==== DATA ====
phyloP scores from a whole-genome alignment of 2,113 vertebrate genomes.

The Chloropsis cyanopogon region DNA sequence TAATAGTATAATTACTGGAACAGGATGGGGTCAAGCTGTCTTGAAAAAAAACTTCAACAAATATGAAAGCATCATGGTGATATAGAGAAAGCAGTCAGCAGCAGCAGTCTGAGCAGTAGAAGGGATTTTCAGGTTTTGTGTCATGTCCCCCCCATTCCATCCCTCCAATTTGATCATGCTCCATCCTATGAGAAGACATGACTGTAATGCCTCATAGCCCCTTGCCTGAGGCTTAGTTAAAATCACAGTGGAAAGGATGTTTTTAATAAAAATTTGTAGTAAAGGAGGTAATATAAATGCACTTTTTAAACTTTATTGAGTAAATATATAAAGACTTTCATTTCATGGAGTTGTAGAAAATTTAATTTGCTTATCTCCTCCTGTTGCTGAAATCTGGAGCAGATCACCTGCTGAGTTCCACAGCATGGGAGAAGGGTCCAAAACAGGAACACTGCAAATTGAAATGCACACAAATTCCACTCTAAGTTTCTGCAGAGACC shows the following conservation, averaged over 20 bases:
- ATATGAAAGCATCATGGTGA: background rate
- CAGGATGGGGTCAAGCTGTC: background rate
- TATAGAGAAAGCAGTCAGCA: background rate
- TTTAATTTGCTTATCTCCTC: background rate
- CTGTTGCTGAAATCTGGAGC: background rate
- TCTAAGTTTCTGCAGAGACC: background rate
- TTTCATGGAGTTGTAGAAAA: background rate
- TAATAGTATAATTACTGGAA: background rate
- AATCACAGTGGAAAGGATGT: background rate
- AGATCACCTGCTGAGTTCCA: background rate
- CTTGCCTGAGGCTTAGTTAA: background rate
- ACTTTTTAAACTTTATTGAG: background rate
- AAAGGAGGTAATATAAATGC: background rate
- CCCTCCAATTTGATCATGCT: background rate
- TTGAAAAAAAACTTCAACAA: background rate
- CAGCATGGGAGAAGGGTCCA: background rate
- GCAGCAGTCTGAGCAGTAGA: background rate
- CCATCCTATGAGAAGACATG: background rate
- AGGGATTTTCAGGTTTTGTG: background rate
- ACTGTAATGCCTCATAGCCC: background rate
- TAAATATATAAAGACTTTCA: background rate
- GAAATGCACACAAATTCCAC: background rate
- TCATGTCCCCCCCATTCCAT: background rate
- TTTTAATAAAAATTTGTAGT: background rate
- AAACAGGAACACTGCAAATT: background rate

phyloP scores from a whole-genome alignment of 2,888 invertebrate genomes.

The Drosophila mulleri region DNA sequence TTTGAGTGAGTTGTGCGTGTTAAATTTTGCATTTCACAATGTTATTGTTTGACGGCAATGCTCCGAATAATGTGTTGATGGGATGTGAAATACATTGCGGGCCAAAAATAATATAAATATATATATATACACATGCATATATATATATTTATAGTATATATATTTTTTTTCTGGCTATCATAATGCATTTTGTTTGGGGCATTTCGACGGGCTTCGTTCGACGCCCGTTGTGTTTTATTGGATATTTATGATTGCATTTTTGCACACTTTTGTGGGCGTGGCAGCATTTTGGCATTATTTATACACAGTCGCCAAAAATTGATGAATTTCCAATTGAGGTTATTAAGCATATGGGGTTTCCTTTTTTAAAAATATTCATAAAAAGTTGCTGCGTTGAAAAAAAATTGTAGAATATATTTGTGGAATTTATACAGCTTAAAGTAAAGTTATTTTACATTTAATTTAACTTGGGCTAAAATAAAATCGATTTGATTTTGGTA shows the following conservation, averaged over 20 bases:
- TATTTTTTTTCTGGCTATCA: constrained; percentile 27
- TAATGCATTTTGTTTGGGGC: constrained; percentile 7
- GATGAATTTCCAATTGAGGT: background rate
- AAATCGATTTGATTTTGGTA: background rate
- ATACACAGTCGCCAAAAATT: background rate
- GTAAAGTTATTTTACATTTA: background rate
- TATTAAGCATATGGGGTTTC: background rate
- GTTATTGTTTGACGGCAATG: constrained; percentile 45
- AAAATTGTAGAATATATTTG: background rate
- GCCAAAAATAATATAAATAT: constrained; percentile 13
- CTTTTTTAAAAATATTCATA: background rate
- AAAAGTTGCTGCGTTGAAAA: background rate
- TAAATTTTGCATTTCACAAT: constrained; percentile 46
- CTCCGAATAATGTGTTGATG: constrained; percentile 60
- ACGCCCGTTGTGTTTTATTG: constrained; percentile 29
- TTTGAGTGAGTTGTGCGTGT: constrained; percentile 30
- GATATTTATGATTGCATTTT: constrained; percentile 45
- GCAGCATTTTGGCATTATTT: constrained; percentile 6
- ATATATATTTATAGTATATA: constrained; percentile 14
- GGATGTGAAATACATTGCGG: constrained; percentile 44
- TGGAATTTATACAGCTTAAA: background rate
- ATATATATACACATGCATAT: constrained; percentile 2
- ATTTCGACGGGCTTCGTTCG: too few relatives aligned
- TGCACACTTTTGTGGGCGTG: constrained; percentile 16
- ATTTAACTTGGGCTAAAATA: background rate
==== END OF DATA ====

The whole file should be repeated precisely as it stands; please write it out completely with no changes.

phyloP scores from a whole-genome alignment of 2,113 vertebrate genomes.

The Chloropsis cyanopogon region DNA sequence TAATAGTATAATTACTGGAACAGGATGGGGTCAAGCTGTCTTGAAAAAAAACTTCAACAAATATGAAAGCATCATGGTGATATAGAGAAAGCAGTCAGCAGCAGCAGTCTGAGCAGTAGAAGGGATTTTCAGGTTTTGTGTCATGTCCCCCCCATTCCATCCCTCCAATTTGATCATGCTCCATCCTATGAGAAGACATGACTGTAATGCCTCATAGCCCCTTGCCTGAGGCTTAGTTAAAATCACAGTGGAAAGGATGTTTTTAATAAAAATTTGTAGTAAAGGAGGTAATATAAATGCACTTTTTAAACTTTATTGAGTAAATATATAAAGACTTTCATTTCATGGAGTTGTAGAAAATTTAATTTGCTTATCTCCTCCTGTTGCTGAAATCTGGAGCAGATCACCTGCTGAGTTCCACAGCATGGGAGAAGGGTCCAAAACAGGAACACTGCAAATTGAAATGCACACAAATTCCACTCTAAGTTTCTGCAGAGACC shows the following conservation, averaged over 20 bases:
- ATATGAAAGCATCATGGTGA: background rate
- CAGGATGGGGTCAAGCTGTC: background rate
- TATAGAGAAAGCAGTCAGCA: background rate
- TTTAATTTGCTTATCTCCTC: background rate
- CTGTTGCTGAAATCTGGAGC: background rate
- TCTAAGTTTCTGCAGAGACC: background rate
- TTTCATGGAGTTGTAGAAAA: background rate
- TAATAGTATAATTACTGGAA: background rate
- AATCACAGTGGAAAGGATGT: background rate
- AGATCACCTGCTGAGTTCCA: background rate
- CTTGCCTGAGGCTTAGTTAA: background rate
- ACTTTTTAAACTTTATTGAG: background rate
- AAAGGAGGTAATATAAATGC: background rate
- CCCTCCAATTTGATCATGCT: background rate
- TTGAAAAAAAACTTCAACAA: background rate
- CAGCATGGGAGAAGGGTCCA: background rate
- GCAGCAGTCTGAGCAGTAGA: background rate
- CCATCCTATGAGAAGACATG: background rate
- AGGGATTTTCAGGTTTTGTG: background rate
- ACTGTAATGCCTCATAGCCC: background rate
- TAAATATATAAAGACTTTCA: background rate
- GAAATGCACACAAATTCCAC: background rate
- TCATGTCCCCCCCATTCCAT: background rate
- TTTTAATAAAAATTTGTAGT: background rate
- AAACAGGAACACTGCAAATT: background rate

phyloP scores from a whole-genome alignment of 2,888 invertebrate genomes.

The Drosophila mulleri region DNA sequence TTTGAGTGAGTTGTGCGTGTTAAATTTTGCATTTCACAATGTTATTGTTTGACGGCAATGCTCCGAATAATGTGTTGATGGGATGTGAAATACATTGCGGGCCAAAAATAATATAAATATATATATATACACATGCATATATATATATTTATAGTATATATATTTTTTTTCTGGCTATCATAATGCATTTTGTTTGGGGCATTTCGACGGGCTTCGTTCGACGCCCGTTGTGTTTTATTGGATATTTATGATTGCATTTTTGCACACTTTTGTGGGCGTGGCAGCATTTTGGCATTATTTATACACAGTCGCCAAAAATTGATGAATTTCCAATTGAGGTTATTAAGCATATGGGGTTTCCTTTTTTAAAAATATTCATAAAAAGTTGCTGCGTTGAAAAAAAATTGTAGAATATATTTGTGGAATTTATACAGCTTAAAGTAAAGTTATTTTACATTTAATTTAACTTGGGCTAAAATAAAATCGATTTGATTTTGGTA shows the following conservation, averaged over 20 bases:
- TATTTTTTTTCTGGCTATCA: constrained; percentile 27
- TAATGCATTTTGTTTGGGGC: constrained; percentile 7
- GATGAATTTCCAATTGAGGT: background rate
- AAATCGATTTGATTTTGGTA: background rate
- ATACACAGTCGCCAAAAATT: background rate
- GTAAAGTTATTTTACATTTA: background rate
- TATTAAGCATATGGGGTTTC: background rate
- GTTATTGTTTGACGGCAATG: constrained; percentile 45
- AAAATTGTAGAATATATTTG: background rate
- GCCAAAAATAATATAAATAT: constrained; percentile 13
- CTTTTTTAAAAATATTCATA: background rate
- AAAAGTTGCTGCGTTGAAAA: background rate
- TAAATTTTGCATTTCACAAT: constrained; percentile 46
- CTCCGAATAATGTGTTGATG: constrained; percentile 60
- ACGCCCGTTGTGTTTTATTG: constrained; percentile 29
- TTTGAGTGAGTTGTGCGTGT: constrained; percentile 30
- GATATTTATGATTGCATTTT: constrained; percentile 45
- GCAGCATTTTGGCATTATTT: constrained; percentile 6
- ATATATATTTATAGTATATA: constrained; percentile 14
- GGATGTGAAATACATTGCGG: constrained; percentile 44
- TGGAATTTATACAGCTTAAA: background rate
- ATATATATACACATGCATAT: constrained; percentile 2
- ATTTCGACGGGCTTCGTTCG: too few relatives aligned
- TGCACACTTTTGTGGGCGTG: constrained; percentile 16
- ATTTAACTTGGGCTAAAATA: background rate